Tank, Edinburgh Festival Fringe

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Like their debut production The Beanfield, Breach Theatre’s second show Tank recreates a contentious historical event in a distinctive meta-theatrical mashup up forms and styles. In the 1960s, Dr John Lilley built a Caribbean villa to research cetacean communication with NASA money. Margaret Howe, a young woman with no qualifications who quite liked dolphins, decided she wanted to work there and, impressed by her observational skills, Lilley gave her a job. Their research soon became tarnished with Lilley’s experimentation with LSD and incidents that occured when Howe’s lived in isolation with one of the young male dolphins, Peter.

Breach trawled through hours of recordings documenting their experiments to form the base structure of the verbatim Tank, fleshed out with live sound effects, dance and narration. The production is multi-layered; on one level it’s a fascinating recreation of these experiments and on another, it’s a searing critique of American imperialism over not just other people, but other species that they deem inferior.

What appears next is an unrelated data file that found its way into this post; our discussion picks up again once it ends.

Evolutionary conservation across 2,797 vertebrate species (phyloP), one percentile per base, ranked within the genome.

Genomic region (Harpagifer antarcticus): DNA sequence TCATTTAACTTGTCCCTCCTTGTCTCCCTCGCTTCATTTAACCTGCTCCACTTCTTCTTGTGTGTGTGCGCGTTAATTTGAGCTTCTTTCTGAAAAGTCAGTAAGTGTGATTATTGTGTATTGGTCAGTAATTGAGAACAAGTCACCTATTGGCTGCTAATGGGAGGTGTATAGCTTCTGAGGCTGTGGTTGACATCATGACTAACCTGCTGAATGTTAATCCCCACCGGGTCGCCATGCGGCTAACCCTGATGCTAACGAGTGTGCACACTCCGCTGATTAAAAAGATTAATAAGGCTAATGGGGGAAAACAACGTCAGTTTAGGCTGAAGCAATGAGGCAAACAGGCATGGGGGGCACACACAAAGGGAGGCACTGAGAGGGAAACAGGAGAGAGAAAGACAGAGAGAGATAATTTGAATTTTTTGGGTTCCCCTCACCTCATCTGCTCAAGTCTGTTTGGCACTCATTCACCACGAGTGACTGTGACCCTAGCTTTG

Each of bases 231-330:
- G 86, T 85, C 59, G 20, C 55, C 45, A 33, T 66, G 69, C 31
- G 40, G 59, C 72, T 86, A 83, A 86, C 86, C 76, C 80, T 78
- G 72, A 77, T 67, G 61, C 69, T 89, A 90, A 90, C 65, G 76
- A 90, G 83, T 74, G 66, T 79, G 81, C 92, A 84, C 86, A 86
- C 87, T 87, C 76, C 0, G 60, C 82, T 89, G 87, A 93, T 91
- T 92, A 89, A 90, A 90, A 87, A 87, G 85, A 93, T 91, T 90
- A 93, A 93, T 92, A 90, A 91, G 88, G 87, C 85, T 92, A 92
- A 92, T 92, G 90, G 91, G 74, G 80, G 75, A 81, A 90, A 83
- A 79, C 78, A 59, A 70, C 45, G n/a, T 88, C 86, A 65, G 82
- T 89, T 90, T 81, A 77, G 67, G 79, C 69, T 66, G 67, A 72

Two of the cast of four play Margaret and Peter. Speaking through microphones that distort Peter’s voice into dolphin sounds, there’s a scientific distance between them, and a condescending approach from Margaret. “Speak English, Peter. English,” she says, like a mother to a petulant child only willing to answer in noises, or a condescending local to a tourist. An idea dawns on her that living full time with Peter over a number of weeks in specially adapted rooms would create a fully immersive environment in which the dolphin is sure to make progress.

The weeks in isolation take a toll on them both. Margaret starts to show signs of psychological distress, and the adolescent Peter, normally around two female dolphins, becomes increasingly aggressive. This takes effects their lessons, so Margaret makes a decision that will later be leaked to the press – she manually stimulates Peter to relieve his sexual urges.

She wanks a dolphin.

Breach handle the topic without perverting it as the media did, instead they focus on her scientific thought progression and the fear that his aggression causes. Her focus is always on Peter and his welfare; there is nothing sexual in her actions whatsoever. The overall effect is glossed over in favour of emphasising darker themes – animal welfare, English language dominance and America’s need to rule literally everything in the Cold War era. The other two performers take on narrative and supporting roles, adding depth, context and debate.

The end is a fitting conclusion albeit somewhat of an anti-climax, but the show’s sentiment lingers. This is a more sophisticated piece from Breach, less shouty but with greater impact. The thoughtful, progressive piece more firmly cements their reputation as exciting, young theatre makers.

Tank ran through 20th August.